ATHENS -- Georgia offensive coordinator Mike Bobo got an interesting text message after Saturdays game. It was from Matt Stafford, who had watched on TV as Aaron Murray tied one of his records and broke another.
Whats up with throwing all these touchdowns? Staffords text read, according to Bobo.
You threw the ball a lot more, Bobo said he wrote back. Hes just completing them for touchdowns.
The way things are going, Bobo can expect more texts from former quarterbacks, from Eric Zeier to David Greene ... or even Bobo himself, whose main program record is being threatened by Murray.
And Murray is still only a sophomore, with probably four games left in this season.
By the time of his last game, hell be on top of every list, senior fullback Bruce Figgins said. Im almost certain of that.
Figgins is one of two players remaining at Georgia who has caught a touchdown pass from both Stafford and Murray. Tight end Aron White is the other. Murray and Stafford might seem like different kinds of quarterbacks -- Stafford was taller, a No. 1 overall pick, while Murray is shorter and faster -- but Figgins sees similarities.
Their demeanor in the huddle, he said. Stafford walked in the huddle, and all eyes were on him. Stafford, just like Aaron, he has the arm to put it there, all he asks of you is to be there. How they approach each game, each week, preparing and watching film and knowing everything the defense is going to show, because they spend that extra time. Thats probably their biggest similarity.
Fran Tarkenton, Mike Cavan, Buck Belue and others had outstanding careers at Georgia. But Zeiers arrival at Georgia in 1991 signaled a new era, and the quarterbacks since then dominate the programs stat charts.
Bobo has been at Georgia almost continuously since 1993, when he was a freshman quarterback. He played with Zeier, coached Greene and called plays for Stafford.
His opinion on where Murray will rank?
I think its too early to tell, Bobo said. Like any quarterback is measured on the big games that you win and the championships that you win. So hes still got this year and two more years to play, so I think thats still yet to be decided.
But statistically hell rank up there. But I think ultimately it always comes down to how you play the game and how your team wins.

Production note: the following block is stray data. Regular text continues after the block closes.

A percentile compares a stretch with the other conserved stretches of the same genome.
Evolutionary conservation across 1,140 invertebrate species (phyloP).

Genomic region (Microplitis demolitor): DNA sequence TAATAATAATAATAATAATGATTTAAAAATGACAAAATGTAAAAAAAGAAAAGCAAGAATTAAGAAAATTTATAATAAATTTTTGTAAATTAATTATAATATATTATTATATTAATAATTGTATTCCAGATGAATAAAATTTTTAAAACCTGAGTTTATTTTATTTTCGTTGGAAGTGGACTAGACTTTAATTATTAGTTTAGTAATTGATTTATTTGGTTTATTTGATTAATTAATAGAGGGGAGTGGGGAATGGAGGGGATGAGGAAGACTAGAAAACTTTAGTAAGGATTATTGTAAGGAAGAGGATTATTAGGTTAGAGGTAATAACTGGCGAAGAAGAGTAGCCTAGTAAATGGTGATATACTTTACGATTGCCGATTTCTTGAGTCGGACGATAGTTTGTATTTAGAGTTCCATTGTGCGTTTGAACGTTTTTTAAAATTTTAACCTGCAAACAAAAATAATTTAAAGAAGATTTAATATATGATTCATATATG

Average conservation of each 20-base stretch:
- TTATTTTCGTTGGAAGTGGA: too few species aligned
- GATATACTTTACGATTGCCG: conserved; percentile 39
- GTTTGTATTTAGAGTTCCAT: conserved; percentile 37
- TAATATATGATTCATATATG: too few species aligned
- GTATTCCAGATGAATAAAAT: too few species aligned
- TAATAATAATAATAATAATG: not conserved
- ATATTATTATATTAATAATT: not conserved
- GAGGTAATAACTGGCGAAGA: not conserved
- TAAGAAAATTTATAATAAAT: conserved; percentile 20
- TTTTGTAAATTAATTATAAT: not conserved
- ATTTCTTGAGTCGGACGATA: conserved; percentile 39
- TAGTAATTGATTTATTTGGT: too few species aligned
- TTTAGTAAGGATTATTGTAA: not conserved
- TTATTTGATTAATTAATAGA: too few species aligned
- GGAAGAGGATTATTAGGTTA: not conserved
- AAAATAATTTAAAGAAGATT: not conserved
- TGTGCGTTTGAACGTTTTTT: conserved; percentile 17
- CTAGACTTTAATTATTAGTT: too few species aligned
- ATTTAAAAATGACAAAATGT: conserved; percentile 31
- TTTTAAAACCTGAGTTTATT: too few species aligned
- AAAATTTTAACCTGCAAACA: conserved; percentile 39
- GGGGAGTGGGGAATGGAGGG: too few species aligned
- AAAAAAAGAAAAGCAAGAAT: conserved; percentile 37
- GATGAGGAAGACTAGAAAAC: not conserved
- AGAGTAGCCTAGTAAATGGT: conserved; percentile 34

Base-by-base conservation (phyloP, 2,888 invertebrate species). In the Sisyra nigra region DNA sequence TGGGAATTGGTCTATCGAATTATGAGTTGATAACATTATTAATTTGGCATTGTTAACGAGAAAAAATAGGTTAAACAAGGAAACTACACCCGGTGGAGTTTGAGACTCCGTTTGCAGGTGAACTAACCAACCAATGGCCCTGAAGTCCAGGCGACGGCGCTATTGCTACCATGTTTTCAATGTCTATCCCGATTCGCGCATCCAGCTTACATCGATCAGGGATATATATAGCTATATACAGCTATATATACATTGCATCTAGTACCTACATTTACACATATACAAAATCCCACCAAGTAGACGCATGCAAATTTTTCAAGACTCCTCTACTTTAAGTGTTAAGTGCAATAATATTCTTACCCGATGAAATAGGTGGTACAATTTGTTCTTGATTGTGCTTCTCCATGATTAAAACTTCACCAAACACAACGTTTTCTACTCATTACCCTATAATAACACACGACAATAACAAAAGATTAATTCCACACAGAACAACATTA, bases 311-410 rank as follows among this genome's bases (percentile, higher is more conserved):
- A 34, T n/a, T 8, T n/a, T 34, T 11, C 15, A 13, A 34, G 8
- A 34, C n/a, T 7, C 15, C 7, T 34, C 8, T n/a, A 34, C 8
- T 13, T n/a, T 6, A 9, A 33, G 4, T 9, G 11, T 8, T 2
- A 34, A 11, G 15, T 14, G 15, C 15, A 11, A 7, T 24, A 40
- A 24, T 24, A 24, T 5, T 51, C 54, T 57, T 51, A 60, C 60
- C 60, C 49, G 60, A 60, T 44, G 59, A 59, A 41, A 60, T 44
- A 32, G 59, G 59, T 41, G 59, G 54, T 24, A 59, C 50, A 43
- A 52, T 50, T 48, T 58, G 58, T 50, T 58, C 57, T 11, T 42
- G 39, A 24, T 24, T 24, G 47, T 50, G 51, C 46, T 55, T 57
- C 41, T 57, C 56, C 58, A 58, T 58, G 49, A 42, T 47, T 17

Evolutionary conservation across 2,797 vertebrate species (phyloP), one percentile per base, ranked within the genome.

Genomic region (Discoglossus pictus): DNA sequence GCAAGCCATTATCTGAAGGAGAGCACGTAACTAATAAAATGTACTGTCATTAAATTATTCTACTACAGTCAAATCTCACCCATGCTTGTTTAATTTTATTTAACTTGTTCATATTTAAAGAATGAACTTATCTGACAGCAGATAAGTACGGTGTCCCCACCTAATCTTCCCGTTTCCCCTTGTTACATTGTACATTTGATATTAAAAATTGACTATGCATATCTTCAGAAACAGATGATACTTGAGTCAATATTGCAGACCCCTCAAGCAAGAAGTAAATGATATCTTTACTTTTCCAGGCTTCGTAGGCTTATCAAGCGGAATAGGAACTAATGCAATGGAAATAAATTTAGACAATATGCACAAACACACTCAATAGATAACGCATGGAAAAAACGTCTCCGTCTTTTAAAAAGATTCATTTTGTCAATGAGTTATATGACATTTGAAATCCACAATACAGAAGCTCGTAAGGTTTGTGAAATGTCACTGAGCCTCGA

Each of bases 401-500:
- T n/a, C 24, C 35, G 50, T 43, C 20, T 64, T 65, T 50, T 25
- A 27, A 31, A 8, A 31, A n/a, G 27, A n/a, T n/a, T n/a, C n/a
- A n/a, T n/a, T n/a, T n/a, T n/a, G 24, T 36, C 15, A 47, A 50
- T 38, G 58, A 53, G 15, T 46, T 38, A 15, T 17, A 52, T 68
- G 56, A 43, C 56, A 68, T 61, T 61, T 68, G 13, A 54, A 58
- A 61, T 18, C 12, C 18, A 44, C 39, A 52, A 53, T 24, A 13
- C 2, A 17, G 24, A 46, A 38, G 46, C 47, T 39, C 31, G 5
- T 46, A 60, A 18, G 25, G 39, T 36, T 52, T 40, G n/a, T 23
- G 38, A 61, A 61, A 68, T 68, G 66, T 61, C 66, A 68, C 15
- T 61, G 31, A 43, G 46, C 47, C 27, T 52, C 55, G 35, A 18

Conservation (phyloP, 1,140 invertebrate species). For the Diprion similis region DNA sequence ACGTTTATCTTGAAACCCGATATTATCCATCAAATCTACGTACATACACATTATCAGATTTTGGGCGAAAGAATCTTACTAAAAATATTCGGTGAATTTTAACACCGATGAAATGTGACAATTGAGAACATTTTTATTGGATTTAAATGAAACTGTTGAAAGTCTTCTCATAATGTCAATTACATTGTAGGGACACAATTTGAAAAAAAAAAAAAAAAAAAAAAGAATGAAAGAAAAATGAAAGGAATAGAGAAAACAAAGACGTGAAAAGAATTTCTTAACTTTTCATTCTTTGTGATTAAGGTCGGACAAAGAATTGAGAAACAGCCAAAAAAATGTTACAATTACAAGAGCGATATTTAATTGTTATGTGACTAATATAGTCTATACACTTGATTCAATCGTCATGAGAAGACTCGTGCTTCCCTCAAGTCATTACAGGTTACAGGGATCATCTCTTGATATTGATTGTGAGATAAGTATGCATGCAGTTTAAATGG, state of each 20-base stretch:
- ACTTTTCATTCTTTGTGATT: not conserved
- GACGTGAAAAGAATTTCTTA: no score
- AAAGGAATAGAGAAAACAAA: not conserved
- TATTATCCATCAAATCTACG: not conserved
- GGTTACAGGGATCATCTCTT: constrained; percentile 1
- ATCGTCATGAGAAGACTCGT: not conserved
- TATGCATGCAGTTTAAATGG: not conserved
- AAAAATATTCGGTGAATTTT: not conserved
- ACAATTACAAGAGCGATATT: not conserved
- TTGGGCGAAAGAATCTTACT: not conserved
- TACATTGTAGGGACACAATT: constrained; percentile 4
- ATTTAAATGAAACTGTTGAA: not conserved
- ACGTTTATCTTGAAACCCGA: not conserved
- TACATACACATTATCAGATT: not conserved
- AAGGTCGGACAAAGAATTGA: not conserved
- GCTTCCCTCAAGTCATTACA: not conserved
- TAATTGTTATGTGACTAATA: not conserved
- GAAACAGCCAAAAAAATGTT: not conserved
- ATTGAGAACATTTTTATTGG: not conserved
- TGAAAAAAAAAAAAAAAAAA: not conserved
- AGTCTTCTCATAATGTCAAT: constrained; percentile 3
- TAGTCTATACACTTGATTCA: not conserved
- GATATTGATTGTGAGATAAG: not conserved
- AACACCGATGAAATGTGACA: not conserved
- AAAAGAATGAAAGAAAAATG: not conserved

Murray also says he should be judged on wins and losses. In that way it will be nearly impossible to catch Greene.
Still, Murrays statistical accomplishments are impressive:
He now holds the single-season program record for passing touchdowns, with 27. He passed Stafford, who had 25 in 2008, during Saturdays 45-7 rout of Auburn.
Murray is now tied with Stafford with 51 career passing touchdowns. Next up is Zeier, who had 67, and Greene was first with 72.
This year, Murray leads the SEC in passing efficiency, at 158.23. If he holds steady, he will break Bobos program record of 155.80. Murrays rating last year of 154.48 is second right now.
Greene holds the career record for passing yards, with 11,528. Murray currently has 5,333.
Murray broke Greenes record for passing yards by a freshman. Murray is 640 yards away from breaking Greens record for a sophomore. Zeier holds the junior and senior records.
Georgia junior linebacker Christian Robinson also had some thoughts this week on how Murray compares to the nations most famous current college quarterback. Via his Twitter account, Robinson posted Andrew Lucks stats -- 2,694 yards, 29 touchdowns and seven interceptions -- and Murrays -- 2,284, 27 TDs, eight interceptions.
Hmm, Robinson added.
Murray laughed sheepishly this week when asked about that.
No, the only thing that matters now is getting back to Atlanta, he said. I said this at the beginning of the year: I could throw 20 interceptions and five touchdowns or whatever it is -- well Id probably be benched if I did that. But I just want to get back to Atlanta. I want to compete for an SEC championship.
Bobo said the sentiment isnt just false modesty.
If you ask him (the records) dont matter to him, he said. Winning and having a chance to play for the East is all that matters to him.